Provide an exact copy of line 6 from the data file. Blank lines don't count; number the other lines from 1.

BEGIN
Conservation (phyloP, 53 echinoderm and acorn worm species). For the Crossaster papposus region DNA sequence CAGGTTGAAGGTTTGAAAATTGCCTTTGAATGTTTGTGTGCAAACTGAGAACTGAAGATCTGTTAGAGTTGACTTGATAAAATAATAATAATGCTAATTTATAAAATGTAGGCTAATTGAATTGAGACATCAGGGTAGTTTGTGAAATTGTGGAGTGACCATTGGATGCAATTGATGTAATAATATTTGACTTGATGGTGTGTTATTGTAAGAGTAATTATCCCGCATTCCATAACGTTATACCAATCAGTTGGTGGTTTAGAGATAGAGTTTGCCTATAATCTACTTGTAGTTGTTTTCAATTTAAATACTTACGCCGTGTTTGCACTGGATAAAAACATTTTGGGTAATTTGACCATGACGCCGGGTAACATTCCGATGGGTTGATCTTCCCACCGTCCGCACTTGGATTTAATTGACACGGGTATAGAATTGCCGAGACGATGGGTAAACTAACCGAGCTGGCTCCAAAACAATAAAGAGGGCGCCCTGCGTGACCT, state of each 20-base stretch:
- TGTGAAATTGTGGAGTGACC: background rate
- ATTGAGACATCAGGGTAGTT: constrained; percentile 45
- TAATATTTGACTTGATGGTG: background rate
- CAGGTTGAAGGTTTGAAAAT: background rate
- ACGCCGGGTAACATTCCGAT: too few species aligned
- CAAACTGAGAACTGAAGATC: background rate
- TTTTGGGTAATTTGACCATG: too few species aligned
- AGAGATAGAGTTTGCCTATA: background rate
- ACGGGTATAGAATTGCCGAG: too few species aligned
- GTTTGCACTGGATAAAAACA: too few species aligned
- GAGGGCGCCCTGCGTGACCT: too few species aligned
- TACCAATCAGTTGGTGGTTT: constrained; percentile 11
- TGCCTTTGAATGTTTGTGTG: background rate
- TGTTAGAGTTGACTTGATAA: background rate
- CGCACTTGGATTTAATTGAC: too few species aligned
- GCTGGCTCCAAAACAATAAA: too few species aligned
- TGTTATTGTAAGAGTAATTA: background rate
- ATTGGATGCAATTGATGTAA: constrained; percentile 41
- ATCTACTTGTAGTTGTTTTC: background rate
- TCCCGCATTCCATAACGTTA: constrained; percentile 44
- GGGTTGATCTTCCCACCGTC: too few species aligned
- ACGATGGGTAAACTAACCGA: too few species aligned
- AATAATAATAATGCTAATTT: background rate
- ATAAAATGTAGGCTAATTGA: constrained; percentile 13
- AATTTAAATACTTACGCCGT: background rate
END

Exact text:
- ACGCCGGGTAACATTCCGAT: too few species aligned